One of the last barn find Duesenberg Model J's headed to Gooding & Co Amelia Island sale

 In what can be billed as one of the last of its kind barn finds, an ultra rare 1931 Duesenberg Model J  "Disappearing Top" Convertible Coupes will headline the Gooding & Co Amelia Island auction February 29th-March 1st, 2024. 

With an estimate of $2,750,000 – $3,500,000. The 1931 Duesenberg Model J Disappearing Top Convertible Coupe offered here, is one of the most iconic and sought-after classic cars in the world. The un restored Model J was recently recomissioned after 55 years in storage in a private Illinois garage from 1967 to 2022. With single family ownership going back to 1961.

According to Gooding & Co, The Walter M. Murphy Company of Pasadena, California fitted bodies for 140 of the 481 Model Js built in total, and of the 52 convertible coupes it outfitted, with only a mere 25 featuring the disappearing-top design, delivered to the automaker’s most elite clientele. J-346 was listed as a factory demonstrator before acquisition by its first owner, Gene Gordon Culver of New York. Culver came from a prominent stove manufacturing family and was the grandson of Culver Military Academy founder Henry Harrison Culver. In 1938, J-346 passed on to David Archibald Smart, the co-founder and publisher of Esquire magazine. It later went on to Sigurd Olsen of Chicago before relocating to Cincinnati, where it lived with its fourth owner, William A. Burns, Jr. Burns displayed the Model J at the Classic Car Club of America Annual Review 1954, and in 1956, registered the car with the Auburn Cord Duesenberg Club.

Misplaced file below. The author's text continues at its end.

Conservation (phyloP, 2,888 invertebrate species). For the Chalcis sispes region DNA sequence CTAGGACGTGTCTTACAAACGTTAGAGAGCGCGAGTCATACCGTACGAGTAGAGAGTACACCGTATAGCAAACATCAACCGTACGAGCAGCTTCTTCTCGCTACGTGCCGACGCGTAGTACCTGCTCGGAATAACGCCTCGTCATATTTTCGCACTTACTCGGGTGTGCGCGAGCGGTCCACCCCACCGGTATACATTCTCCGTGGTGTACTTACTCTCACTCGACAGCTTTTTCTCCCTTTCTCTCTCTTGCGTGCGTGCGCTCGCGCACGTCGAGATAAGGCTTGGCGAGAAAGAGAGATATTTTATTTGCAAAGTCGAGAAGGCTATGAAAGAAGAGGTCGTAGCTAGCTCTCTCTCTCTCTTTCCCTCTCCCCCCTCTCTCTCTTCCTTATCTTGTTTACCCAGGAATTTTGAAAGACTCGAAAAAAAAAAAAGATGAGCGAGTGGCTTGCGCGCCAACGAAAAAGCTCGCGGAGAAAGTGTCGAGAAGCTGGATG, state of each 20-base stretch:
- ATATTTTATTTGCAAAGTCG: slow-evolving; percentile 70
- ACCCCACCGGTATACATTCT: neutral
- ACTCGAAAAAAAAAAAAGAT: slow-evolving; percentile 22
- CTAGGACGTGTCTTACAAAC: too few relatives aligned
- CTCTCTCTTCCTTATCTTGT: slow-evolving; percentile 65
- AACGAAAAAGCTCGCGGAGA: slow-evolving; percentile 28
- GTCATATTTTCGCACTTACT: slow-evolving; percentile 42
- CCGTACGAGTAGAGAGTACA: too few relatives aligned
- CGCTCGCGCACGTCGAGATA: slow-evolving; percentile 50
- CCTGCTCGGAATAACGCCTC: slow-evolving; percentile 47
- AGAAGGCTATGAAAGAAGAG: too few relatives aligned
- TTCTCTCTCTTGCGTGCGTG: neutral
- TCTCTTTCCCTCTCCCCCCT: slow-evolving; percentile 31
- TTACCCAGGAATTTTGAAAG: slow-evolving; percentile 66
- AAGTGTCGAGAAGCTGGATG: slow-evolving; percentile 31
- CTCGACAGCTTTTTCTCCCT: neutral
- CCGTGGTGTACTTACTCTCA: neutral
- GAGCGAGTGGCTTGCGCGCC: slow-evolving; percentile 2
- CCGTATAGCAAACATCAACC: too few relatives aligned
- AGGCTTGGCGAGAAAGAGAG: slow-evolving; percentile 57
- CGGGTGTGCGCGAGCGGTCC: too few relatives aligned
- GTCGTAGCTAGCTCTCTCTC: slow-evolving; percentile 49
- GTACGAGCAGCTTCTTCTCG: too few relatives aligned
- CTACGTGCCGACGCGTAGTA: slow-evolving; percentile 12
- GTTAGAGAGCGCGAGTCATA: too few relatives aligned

Out of sheer coincidence, in November 1959, Burns donated the Duesenberg to the Culver Military Academy for its “Motors Course.” When the Academy discontinued the course, J-346 was put up for sale in an advertisement in the Chicago Tribune, where it received over 50 inquiries from interested parties. Tom Hawkinson purchased the car, and it remained with his family for 61 years. Upon discovery, this garage-find Model J was sent to the Auburn Cord Duesenberg Company in Broken Arrow, Oklahoma, where it was acquired by its current owner. The car was returned to running order, and unoriginal fender modifications were removed, bringing the car back to its as-delivered specification. J-346 still retains its original instrumentation on the dashboard, including a Taylor altimeter, Stewart-Warner speedometer and tachometer, an eight-day Jaeger chronograph, and a pair of Stromberg windshield wiper motors. Following its refreshening, J-346 debuted at the ACD Festival in September 2023 before being displayed at the Hershey Fall Meet in October. According to the consignor, marque authority Randy Ema noted that this is one of the last Duesenberg Model Js to come out of hiding, making this an opportunity that will surely never be repeated. 

It's impossible to disagree with Mr. Ema, Duesenberg Model J's certainly aren't growing on trees, and there can't be many more left hiding in sheds and garages that haven't seen the light of day in half a century. We happened to spy this magnificent Duesey at the fall AACA meet in Hershey, and the next owner of this classic. Hopefully it does not get restored completely as classics like this are truly only original once.